The National Archives holds records of colonial naturalisations for Victoria and South Australia. However, post-Federation legal complexities and the uncertainty Chinese people felt about their status in Australia are documented in records from the early twentieth-century. Some Chinese who had been in Australia for many years believed that they could be naturalised and applied for citizenship, only to be refused. Other Australian-born Chinese requested documents to certify the rights they had as Australian-born British subjects. Many post-1957 naturalisation files contain paper trails stretching back decades before citizenship was finally granted.
The impact of war
Regulations issued during both World War I and World War II required aliens, or non-citizens, resident in Australia to register with the police. As Chinese had been excluded from naturalisation from the time of Federation, even those who had been living in Australia for decades had to register, as well as more recent arrivals. One such alien was Sam Goon, a Chinese doctor and miner from South Mt Cameron in Tasmania, who had been in Australia for 30 years when he registered in 1916. The wives of Chinese aliens also had to register, as their nationality followed that of their husbands. From the late 1930s, Australian-born women married to alien Chinese could reclaim the right of British nationality, something that numbers did at the outbreak of World War II to avoid having to register as aliens. The National Archives also holds their applications.
Australian-born Chinese were not required to register as aliens and many actually served in the Australian military forces. Recruitment during World War I and World War II was meant to exclude those not ‘substantially of European descent’, but this restriction was applied with various degrees of strictness. Some Chinese Australian men were not able to enlist, while others, such as Henry Sam and four of his brothers from West Wyalong in rural New South Wales, were able to do so and saw active service in Europe. Their service dossiers are among those of Australian servicemen and women from World War I and World War II and other conflicts held by the Archives.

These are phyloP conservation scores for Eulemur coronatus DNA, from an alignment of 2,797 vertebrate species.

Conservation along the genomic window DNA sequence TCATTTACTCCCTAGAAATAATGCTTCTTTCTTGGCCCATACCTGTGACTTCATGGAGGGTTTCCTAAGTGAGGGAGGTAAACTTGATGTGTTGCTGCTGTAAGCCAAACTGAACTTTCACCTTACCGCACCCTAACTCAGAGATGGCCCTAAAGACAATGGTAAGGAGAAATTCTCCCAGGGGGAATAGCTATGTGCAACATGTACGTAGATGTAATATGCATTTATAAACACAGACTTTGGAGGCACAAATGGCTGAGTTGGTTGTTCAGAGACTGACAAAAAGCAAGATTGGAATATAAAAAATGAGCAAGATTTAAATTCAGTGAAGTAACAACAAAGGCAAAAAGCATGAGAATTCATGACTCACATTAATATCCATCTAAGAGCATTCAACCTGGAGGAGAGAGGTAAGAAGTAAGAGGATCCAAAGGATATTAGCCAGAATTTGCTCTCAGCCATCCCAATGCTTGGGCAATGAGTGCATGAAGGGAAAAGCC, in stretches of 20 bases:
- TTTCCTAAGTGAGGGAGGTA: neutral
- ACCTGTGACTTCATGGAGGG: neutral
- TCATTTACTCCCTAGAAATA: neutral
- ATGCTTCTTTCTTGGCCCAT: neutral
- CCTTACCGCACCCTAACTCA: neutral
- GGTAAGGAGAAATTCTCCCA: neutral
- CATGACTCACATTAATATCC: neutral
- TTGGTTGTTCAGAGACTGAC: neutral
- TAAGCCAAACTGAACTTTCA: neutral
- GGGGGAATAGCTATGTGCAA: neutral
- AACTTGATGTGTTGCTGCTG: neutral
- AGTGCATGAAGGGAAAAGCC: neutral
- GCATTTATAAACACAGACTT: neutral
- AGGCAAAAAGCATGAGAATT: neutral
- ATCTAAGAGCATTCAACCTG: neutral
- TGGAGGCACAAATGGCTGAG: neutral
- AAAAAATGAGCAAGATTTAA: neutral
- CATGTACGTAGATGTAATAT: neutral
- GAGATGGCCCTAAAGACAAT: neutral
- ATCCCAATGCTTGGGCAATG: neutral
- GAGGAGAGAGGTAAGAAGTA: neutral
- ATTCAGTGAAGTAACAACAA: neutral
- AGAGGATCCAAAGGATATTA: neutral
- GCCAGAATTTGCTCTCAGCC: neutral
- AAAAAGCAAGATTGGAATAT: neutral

World War II also saw two new groups of Chinese come to Australia – refugees from Nauru and Papua New Guinea and stranded Chinese seamen. They made up the first significant intake of Chinese since before Federation, but at the end of the war they were repatriated. The National Archives holds records about them and the efforts of many of them – particularly those who had married and had children here – to remain in Australia after 1945. The Chinese community raised money to help men like Sin Ah Jong who, after serving with the Chinese Labour Corps in central Australia and marrying an Australian woman, was ordered to be deported in 1949.
Family and community
As the Immigration Act took effect, the Chinese population in Australia fell from about 35,000 in 1901 to under 10,000 in 1947. This meant that Chinese communities around Australia, in both urban and rural areas, were small and well known to each other, and were linked by family and business ties.
The National Archives holds records created by government agencies such as the Department of External Affairs (now the Department of Foreign Affairs and Trade) and the Australian Security Intelligence Organization (ASIO) that reveal a great deal about these communities. The records provide information about Chinese community, political organisations and businesses such as stores and newspapers, as well as the individuals who were involved with them. Many family-run Chinese businesses and stores, such as Hong Yuen & Co in Inverell in north-western New South Wales, provided a central point for bringing family members and new migrants to Australia. Business owners also provided a voice for the Chinese community in their dealings with government.
How to find records about family members
Records about Chinese families in Australia can be found by searching the National Archives’ records database, RecordSearch.
To find records on family members, your first step should be to enter a name as a keyword in the RecordSearch ‘Search’ screen. Because Chinese people could be known by a variety of different names in official records, you might need to try different combinations of their Chinese and English surnames and given names. You might also try the names of any businesses or organisations with which they were involved. Viewing these records is free, but charges apply for ordering copies.
The National Archives research guide, Chinese-Australian Journeys: Records on Travel, Migration and Settlement, 1860-1975 by Paul Jones, might also help locate relevant records. It provides a brief history and lists all key record series relating to Chinese migration and settlement in Australia. The guide can be purchased or downloaded for free.